Peter Green: May 2018
Joseph Nolan's return to our annual organ concert after ten years was another triumph. His programme showcased his virtuosic playing and the wide range of sounds possible from the the organ and its fine digital technology.
His opening piece, J S Bach's Passacaglia and Fugue in C minor, he considered to be Bach's greatest and most magical work — a view shared by audience members I spoke to. It certainly enabled him to create some gloriously deep bass sounds and showcased the organ's range.
During the Prelude, Fugue and Variation by César Franck, the projected video image enabled the audience to appreciate the astonishing hand and feet movements, and the dexterous use of the three keyboards and stops. The Suite Gothique by Léon Boëllmann had four contrasting elements. There were some light, delicate touches in the Introduction — Choral, contrasted with the Menuet gothique, the gentle Prière à Notre-Dame and the heavier, frenetic style of the Toccata.
Throughout the first half, we were treated to some majestic sounds that especially delighted some of the organists present. They described his playing as simply brilliant, being especially impressed with the clarity of his playing and his use of the stops to colour the music.
The second half began with Marcel Dupré's Variations sur un Noel. This virtuoso work written by Dupré during a tour of the USA was described as a means of showing off the organ and organist in 15 minutes and it did just that. There was clever use of the three keyboards and a recurring theme around the words of the hymn "Now the green blade rises from the buried grain."
When the Saints go Marching in by Nigel Ogden was a stirring, fun piece with wide variations of style. The final Dance Suite by Noel Rawsthorne was a foot-tapping finale based on Ilkla Moor Baht 'at. It once again showcased Joseph Nolan's virtuosity with changing pace and expression as well as inter-twining other tunes such as Lord of the Dance, The Hornpipe and Old MacDonald, to name but a few.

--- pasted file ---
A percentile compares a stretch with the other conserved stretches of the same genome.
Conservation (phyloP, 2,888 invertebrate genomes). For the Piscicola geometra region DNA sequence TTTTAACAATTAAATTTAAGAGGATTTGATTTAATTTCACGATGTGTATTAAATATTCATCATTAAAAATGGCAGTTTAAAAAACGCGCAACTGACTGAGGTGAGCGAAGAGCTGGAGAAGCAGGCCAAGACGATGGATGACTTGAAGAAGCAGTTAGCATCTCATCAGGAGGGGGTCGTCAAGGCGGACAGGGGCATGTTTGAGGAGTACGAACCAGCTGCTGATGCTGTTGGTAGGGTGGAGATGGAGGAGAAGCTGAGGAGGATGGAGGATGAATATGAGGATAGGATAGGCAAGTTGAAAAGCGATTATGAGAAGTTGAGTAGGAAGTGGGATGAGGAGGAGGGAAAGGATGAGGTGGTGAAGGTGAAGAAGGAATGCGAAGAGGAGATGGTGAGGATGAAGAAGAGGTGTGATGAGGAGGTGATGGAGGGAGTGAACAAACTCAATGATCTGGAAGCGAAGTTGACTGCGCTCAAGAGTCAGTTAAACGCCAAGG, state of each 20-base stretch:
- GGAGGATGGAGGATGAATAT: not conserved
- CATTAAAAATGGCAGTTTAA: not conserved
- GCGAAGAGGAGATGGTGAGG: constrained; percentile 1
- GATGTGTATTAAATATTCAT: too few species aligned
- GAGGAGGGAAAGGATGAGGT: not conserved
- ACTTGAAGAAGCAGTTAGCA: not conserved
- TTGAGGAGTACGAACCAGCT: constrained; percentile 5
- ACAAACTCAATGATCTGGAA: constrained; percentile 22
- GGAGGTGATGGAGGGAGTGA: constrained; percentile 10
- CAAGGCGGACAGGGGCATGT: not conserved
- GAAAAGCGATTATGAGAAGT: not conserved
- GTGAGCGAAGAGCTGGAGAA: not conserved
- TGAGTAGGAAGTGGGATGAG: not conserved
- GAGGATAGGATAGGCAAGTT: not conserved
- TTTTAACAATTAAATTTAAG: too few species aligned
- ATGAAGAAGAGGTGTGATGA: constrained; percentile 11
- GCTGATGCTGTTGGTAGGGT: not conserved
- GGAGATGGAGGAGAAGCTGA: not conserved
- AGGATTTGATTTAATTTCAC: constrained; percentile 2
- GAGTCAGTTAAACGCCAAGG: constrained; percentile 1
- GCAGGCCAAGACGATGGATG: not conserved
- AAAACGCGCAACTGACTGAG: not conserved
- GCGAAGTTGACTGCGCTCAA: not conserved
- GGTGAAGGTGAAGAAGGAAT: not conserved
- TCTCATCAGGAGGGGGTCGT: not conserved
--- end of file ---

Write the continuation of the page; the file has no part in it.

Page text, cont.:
The prolonged applause drew the customary encore and overheard departing comments such as, "I thoroughly enjoyed all of it" and "It was one of the most enjoyable concerts for years".
Next year also promises to be a special year with the outstanding Scott Brothers Duo booked for 8th May 2019 at 7.30pm. Jonathan Scott will be on the organ and brother Tom on the piano. As a taster, you can listen to their rendition of Mozart's 'Magic Flute' on YouTube.
Finally, Gill Marks did a great job as compère for the absent organiser of these events, Derrick Matthews, who is newly home from emergency back surgery. We wish him a speedy recovery and look forward to his welcoming us all to next year's 34th organ concert.
popular recent storiesAlso in the news
This Sunday, 22nd September is our Church Anniversary and the 10.30am morning worship will be led by Rev. Peter Mortlock. Peter was part of a team ministry here back in the 1970s. He is now retired and lives with his wife Margaret in Bristol. Some 10 years ago, a report to The Methodist Conference expressed its thanks to the Revd Peter Mortlock for his distinguished service to MHA. The report...
Next Saturday, 28th September at 2pm in the Welcome Space, the Good Faith Book Club will meet and all are welcome to come along. We will be discussing Magnus MacFarlane-Barrow's book, The Shed That Fed A Million Children. When 14 year-old Edward of Malawi said, "I would like to have enough food to eat and I would like to be able to go to school one day', he could never have known...
The song invites us to 'Count our Blessings', and this is something that we need to articulate to help each other sense the way that God is moving. Active in the spectacular, but more often in the mundanities of everyday life. So, a thought — when did you last think about the story of your faith journey? Is it time to update our Christian CV, as there is the danger that the new...